The Conservatives have secured a landslide victory in the 2019 General Election, winning an 80-seat majority – the party’s best result since the 1980s. Labour lost seats in its traditional heartlands in the midlands and the north, and seats which have never voted Conservative turned blue.
Rhys Moore is Executive Director of Public Impact at the National Housing Federation
17 December 2019
This political earthquake will shape the new government’s domestic agenda. Boris Johnson used his first speech on the steps of Downing Street to set out a One Nation Conservative vision, focusing on domestic and social policies that will retain the trust of “people who have never voted Conservative before”. The clear majority also brings new stability and certainty, freeing up parliamentary time to focus on the domestic issues that have been crowded out by Brexit.
The social housing sector now has an opportunity to play its part in the agenda. Our recent YouGov poll showed that for these voters, solving the housing crisis by building new social housing remains a key priority. Investment and regeneration in communities in the north and midlands is another. Housing associations are delivering on both these fronts, as well as leading the way in low cost homes ownership, likely to be a key government priority. We are ready to work with the new government to do more.
One of our first key tasks is to build relationships with the new government and the new intake of MPs. The Federation has already written to the Prime Minister, the Chancellor and Housing Secretary, congratulating them and stressing the importance and value of social housing to the UK economy and productivity. We’ll be arranging meetings, telling the story of the sector, and begin making the case for immediate policy priorities. But engagement with ministers is only part of the picture.
The sector also needs to reach out to new MPs around the country, building relationships, building understanding of housing associations – and making the case for investment in housing and communities.
That is where the diversity of the housing association sector is so powerful. We work in every constituency around the country, and have a unique local offer to every single MP. Many MPs have been elected for the first time. Some may have little knowledge of our sector, but others may have direct experience of social housing or the housing crisis, particularly new Conservative MPs in the midlands and north. They are all potential advocates for the difference our work can make to the lives of their constituents.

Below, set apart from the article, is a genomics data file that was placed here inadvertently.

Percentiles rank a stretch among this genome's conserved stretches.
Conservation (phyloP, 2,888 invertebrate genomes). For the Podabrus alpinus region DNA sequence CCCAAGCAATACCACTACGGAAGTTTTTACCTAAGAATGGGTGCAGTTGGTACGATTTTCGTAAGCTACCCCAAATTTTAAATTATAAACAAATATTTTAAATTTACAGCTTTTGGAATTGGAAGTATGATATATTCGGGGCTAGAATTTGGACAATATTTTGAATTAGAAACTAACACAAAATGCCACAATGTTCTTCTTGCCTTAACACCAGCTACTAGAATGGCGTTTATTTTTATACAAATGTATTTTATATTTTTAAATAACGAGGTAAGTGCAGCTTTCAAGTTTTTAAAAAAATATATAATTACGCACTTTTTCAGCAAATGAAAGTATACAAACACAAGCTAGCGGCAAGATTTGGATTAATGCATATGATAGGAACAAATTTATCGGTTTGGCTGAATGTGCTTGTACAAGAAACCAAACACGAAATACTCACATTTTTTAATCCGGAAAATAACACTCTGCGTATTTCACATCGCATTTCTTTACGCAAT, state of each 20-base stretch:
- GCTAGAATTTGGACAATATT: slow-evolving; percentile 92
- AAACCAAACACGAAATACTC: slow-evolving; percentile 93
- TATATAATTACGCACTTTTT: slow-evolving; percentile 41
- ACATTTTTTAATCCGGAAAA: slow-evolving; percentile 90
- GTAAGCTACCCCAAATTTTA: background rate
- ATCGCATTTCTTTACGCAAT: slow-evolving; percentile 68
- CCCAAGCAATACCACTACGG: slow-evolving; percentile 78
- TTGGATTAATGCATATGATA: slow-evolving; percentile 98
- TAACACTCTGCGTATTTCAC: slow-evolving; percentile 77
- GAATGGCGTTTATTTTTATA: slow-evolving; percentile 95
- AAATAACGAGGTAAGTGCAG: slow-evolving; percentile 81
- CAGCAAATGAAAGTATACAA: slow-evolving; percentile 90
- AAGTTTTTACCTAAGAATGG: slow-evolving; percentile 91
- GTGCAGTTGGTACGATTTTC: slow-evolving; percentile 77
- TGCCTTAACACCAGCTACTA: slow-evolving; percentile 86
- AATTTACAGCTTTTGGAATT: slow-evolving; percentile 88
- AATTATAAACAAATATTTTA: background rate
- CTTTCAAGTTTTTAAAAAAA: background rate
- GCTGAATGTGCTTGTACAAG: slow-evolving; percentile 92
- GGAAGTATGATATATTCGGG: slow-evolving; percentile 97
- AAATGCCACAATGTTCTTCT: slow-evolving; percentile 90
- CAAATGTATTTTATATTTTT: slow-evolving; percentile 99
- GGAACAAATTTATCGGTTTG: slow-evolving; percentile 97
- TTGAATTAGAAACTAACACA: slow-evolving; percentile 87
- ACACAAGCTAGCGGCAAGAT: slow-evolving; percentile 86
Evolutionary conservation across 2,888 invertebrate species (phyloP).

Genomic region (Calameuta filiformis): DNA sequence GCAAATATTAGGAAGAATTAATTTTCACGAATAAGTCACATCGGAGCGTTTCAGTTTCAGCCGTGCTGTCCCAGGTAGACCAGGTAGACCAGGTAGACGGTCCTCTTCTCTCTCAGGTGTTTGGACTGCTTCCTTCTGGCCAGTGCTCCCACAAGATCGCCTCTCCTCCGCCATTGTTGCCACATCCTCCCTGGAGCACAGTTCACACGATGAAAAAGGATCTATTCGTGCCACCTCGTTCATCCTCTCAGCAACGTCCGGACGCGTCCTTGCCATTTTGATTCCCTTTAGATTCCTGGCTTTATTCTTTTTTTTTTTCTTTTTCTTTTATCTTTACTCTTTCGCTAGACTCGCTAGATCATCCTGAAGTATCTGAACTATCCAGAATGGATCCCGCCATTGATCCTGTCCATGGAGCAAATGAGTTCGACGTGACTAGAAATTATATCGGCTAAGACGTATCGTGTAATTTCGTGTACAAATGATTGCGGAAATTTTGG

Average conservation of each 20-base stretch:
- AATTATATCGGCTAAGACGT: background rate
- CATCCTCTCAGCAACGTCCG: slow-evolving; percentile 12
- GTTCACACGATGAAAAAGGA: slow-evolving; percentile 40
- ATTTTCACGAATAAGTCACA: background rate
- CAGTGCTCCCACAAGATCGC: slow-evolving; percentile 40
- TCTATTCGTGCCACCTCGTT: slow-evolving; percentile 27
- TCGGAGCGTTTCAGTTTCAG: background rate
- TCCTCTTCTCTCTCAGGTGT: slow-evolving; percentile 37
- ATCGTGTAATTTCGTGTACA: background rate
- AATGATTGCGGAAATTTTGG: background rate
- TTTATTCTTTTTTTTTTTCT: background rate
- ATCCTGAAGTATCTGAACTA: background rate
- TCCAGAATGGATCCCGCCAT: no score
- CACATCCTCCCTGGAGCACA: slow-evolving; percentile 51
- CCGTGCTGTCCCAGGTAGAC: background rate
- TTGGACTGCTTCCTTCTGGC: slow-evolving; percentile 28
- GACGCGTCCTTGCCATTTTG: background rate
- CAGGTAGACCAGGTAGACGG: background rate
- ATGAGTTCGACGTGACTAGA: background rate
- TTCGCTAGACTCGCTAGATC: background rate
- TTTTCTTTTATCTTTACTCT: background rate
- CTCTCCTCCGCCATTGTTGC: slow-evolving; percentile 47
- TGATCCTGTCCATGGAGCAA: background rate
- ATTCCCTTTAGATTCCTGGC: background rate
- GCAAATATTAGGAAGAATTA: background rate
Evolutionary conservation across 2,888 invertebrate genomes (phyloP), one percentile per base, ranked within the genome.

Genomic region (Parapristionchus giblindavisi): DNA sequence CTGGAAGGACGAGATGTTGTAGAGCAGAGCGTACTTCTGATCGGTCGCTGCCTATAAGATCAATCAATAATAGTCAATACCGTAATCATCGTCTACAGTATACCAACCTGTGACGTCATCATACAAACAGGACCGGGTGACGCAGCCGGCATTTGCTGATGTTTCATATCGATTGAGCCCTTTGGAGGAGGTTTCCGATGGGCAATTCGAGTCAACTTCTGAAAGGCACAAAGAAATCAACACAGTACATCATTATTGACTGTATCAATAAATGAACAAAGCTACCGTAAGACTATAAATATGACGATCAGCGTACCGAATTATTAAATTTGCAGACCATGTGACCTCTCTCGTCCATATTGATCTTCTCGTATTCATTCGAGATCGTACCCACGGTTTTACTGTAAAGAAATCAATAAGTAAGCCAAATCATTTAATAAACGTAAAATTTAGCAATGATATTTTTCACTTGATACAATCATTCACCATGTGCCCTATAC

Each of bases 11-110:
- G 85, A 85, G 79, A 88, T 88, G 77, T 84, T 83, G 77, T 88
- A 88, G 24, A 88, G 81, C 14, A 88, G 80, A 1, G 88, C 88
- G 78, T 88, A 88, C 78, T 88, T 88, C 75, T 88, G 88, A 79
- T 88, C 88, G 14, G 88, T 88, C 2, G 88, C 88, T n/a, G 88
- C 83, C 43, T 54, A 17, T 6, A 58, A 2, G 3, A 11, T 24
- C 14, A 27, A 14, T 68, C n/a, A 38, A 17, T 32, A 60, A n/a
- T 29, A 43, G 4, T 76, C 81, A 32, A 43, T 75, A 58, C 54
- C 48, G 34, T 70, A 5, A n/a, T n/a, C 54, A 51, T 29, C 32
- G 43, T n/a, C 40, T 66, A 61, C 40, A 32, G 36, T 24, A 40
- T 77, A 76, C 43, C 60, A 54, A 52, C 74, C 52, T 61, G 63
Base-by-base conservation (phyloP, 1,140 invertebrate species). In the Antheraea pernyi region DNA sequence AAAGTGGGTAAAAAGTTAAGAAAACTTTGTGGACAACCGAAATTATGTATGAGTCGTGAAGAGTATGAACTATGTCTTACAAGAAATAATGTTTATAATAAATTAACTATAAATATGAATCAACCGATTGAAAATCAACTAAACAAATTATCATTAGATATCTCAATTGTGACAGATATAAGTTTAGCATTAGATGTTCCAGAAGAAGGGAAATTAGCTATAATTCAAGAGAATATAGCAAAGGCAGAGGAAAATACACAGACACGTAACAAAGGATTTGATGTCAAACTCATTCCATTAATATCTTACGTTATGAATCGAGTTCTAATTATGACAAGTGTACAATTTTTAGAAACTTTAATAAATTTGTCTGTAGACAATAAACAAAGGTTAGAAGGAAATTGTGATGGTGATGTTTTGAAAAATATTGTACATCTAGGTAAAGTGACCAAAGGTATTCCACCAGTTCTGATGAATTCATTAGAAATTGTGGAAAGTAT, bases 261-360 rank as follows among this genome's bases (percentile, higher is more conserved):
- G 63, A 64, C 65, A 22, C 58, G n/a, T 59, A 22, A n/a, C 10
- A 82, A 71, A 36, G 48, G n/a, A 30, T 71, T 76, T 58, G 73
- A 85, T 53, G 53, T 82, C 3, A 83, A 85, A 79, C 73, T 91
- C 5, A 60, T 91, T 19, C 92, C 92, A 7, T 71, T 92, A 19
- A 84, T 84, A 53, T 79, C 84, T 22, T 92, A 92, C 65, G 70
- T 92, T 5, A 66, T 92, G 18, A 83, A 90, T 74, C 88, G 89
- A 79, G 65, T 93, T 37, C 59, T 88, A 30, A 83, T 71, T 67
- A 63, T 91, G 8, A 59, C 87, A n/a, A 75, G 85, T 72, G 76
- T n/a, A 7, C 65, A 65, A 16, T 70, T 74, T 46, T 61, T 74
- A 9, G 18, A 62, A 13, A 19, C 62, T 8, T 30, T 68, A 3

How to reach out
The immediate aftermath of the election is a busy time. MPs will be overwhelmed with correspondence and newly-elected MPs may not yet have established offices and admin systems, so social media is the often best way to reach out with congratulations.
The key time to engage in depth will be in the New Year, and we’ll be launching our own sector engagement campaign with tools and materials to help you do that. Among other things, we’ll be supporting the sector to:
- Write to local MPs using our letter template and invite them to visit.
- Use our constituency data tool to get the latest data for when engaging with newly elected MPs.
- Tell the story of housing associations, using our housing association fact sheet.
Finally, here are some likely key dates for the new parliament that will shape our engagement over the coming weeks.
- 16-18 December – minor reshuffle, parliament returns, MPs and Members of the House of Lords sworn in.
- 19 December – Queen’s Speech, expected to retain the commitments from the Speech in October with some other manifesto commitments potentially included.
- 20 or 23 December – Second reading of EU Withdrawal Agreement
- 23 December-5 January – Recess.
- 31 January – UK scheduled to leave the European Union.
- January-February – Major reshuffle and potential reorganisation of Whitehall.
- February-March – Post-Brexit Budget.